Don’t get bitter or so involved with feeling blue about not getting what you requested that you miss out on what you did receive. Wants and needs are closely connected. And all our needs, even the ones we’re not completely aware of yet, will be met. Be grateful that God knows more about what we need than we do.

Sometimes when we pray, we get what we want. Sometimes we get what we need. Accept both answers – the yes’s and the something else’s – with heartfelt gratitude. Then look around and see what your lesson and gift is.

God, help me remember to be thankful even when the gift is not quite what I expected.

You are reading from the book:

More Language of Letting Go © 2000 by Melody Beattie

July 16, 2018 - Readings in Recovery: Step by Step

Step by Step
Monday, July 16, 2018

"It would be hard to estimate how much AA has done for me. I really wanted the program, and I wanted to go along with it. I noticed that the others seemed to have such a release, a happiness, a something that I thought a person ought to have. I was trying to find the answer." - Alcoholics Anonymous, 3rd Edition, 1976, Part I ("Personal Stories"), (1), p 191.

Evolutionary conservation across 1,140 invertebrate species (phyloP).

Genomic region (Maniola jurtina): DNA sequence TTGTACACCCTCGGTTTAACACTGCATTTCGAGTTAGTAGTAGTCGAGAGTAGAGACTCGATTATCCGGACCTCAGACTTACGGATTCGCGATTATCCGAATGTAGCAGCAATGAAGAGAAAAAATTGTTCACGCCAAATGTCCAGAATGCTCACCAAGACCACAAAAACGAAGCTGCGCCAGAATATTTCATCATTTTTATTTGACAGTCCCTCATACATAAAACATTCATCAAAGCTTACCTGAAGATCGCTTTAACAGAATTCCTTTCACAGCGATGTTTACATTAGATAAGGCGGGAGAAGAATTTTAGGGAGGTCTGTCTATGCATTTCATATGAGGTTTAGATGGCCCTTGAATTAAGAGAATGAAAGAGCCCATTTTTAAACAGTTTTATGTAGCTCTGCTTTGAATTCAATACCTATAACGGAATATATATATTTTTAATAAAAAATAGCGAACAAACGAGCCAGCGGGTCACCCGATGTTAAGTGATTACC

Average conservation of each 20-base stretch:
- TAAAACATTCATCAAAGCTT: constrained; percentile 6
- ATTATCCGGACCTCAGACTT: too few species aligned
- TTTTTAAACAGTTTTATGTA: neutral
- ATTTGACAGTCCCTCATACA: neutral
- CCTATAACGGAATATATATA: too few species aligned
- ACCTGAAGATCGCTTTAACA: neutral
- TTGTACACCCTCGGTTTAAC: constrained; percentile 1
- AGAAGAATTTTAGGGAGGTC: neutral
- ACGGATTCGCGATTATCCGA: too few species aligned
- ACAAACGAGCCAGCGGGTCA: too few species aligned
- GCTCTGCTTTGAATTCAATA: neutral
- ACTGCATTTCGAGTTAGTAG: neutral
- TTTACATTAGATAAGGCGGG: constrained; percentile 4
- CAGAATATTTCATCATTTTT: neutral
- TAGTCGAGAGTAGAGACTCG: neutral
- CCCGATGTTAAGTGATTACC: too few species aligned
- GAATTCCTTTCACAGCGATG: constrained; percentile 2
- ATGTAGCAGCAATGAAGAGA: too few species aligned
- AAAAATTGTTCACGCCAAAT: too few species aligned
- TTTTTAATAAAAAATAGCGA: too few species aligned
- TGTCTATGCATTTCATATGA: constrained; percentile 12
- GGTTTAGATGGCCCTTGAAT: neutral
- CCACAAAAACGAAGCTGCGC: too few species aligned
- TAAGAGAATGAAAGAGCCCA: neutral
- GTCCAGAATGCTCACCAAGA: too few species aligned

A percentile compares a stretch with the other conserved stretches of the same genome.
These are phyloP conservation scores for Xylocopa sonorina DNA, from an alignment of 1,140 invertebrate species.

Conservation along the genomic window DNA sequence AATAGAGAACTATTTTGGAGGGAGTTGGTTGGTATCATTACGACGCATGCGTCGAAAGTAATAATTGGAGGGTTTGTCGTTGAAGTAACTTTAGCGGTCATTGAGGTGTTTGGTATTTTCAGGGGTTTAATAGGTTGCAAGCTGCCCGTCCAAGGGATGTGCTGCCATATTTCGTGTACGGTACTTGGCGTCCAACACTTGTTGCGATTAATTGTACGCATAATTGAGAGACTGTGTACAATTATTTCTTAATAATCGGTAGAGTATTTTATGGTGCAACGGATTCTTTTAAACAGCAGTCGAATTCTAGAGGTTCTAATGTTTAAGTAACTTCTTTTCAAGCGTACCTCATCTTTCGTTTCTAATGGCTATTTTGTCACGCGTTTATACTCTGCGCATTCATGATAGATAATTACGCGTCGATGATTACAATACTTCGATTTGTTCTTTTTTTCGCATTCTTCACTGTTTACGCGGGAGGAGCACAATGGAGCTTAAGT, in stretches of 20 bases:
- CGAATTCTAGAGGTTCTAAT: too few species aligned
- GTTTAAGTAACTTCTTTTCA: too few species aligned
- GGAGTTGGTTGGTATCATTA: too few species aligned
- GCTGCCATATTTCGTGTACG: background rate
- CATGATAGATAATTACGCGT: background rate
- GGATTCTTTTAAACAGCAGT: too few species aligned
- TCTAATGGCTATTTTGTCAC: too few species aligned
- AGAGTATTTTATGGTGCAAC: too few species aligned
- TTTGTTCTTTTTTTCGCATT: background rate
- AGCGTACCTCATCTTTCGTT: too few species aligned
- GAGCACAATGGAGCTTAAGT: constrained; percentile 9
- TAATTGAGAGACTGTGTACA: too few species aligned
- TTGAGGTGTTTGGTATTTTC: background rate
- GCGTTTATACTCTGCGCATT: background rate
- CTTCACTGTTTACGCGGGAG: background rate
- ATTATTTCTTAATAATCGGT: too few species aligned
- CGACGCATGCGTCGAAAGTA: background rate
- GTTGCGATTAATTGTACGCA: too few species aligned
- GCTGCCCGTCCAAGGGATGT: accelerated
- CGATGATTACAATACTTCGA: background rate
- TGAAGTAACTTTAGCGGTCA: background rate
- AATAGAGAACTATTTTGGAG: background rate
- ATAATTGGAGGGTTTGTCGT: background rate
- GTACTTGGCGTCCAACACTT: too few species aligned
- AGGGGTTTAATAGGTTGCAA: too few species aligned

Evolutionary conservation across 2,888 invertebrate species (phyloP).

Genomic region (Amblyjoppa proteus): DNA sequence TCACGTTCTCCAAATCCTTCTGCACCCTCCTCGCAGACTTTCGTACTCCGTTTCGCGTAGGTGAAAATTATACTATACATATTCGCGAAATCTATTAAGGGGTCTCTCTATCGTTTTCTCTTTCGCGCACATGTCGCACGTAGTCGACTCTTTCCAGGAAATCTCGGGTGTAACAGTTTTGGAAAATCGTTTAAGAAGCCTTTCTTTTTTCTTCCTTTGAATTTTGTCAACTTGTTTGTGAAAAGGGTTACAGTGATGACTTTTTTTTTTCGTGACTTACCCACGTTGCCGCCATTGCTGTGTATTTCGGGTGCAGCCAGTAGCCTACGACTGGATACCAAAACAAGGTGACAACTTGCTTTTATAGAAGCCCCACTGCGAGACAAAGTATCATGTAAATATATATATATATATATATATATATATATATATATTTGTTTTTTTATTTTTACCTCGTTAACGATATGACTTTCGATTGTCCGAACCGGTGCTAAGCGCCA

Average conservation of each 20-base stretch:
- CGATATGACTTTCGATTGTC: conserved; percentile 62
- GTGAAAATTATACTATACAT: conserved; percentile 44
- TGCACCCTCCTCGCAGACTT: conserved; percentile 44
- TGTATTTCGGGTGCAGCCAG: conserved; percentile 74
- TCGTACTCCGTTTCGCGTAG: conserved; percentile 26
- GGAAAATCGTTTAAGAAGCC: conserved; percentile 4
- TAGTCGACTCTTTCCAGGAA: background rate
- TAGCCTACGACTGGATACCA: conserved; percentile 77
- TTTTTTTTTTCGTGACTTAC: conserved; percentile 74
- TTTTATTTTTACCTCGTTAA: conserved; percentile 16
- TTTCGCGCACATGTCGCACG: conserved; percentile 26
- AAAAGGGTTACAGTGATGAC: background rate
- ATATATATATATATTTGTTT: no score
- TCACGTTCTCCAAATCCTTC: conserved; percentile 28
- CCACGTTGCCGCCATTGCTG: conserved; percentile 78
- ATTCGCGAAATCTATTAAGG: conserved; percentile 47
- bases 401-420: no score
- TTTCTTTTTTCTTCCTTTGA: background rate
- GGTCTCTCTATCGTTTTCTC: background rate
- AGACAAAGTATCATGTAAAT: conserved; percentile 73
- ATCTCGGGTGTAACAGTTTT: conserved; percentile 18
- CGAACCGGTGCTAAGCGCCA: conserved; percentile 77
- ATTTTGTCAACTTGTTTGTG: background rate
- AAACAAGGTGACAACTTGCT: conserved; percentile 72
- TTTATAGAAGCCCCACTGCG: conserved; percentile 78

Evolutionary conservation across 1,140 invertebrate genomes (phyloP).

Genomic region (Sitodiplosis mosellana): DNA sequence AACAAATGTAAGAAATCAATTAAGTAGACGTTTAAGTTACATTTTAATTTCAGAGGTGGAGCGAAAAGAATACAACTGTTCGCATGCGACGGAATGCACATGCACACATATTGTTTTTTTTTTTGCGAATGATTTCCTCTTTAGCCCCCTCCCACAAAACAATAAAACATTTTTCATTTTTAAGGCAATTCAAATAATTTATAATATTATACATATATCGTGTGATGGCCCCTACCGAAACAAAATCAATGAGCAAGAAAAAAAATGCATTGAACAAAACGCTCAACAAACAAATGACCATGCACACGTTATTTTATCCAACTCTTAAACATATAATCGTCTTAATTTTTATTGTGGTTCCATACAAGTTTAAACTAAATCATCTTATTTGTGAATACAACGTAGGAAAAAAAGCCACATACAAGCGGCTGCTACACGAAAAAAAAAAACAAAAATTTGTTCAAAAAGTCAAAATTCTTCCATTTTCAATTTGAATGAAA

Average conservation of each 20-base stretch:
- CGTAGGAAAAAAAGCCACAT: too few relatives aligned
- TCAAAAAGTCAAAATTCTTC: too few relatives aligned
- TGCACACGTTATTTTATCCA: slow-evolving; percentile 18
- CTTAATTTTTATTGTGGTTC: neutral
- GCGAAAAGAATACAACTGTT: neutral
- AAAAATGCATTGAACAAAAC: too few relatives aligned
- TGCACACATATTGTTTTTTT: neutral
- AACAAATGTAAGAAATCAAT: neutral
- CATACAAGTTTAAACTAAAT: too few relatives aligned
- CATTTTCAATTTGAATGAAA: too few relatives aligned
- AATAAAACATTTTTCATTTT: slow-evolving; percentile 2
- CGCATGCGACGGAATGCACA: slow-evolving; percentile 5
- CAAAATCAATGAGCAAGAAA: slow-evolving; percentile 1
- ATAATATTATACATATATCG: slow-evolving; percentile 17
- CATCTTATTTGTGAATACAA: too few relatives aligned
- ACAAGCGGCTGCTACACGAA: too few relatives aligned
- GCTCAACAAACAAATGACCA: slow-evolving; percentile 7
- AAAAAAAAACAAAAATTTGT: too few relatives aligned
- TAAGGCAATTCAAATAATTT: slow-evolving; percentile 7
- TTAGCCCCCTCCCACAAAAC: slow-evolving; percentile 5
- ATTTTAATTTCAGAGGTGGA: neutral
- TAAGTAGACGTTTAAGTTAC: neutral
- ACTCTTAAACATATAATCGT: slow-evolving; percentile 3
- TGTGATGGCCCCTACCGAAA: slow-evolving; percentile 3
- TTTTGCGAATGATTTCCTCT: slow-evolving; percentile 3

Todaygrant me the common sense to realize the answer I seek to questions about recovery and life in general is no farther away than the text and program of AA. This here, in its proper context, is that the answer is the spiritual foundation on which recovery must be cemented. Paraphrasing the quote, "I was raised in religion but born of the spirit," let me understand that I must surrender on blind faith if I still struggle with the program's concept of higher power and spirituality. But if I still require some logical argument that a stronger power for good exists, can I not say that something stronger and better exists if alcohol and its destructive power also exist? Today, any answer I seek is here, and I am here in the now. I need look no farther. And our common journey continues. Step by step. - Chris M., 2018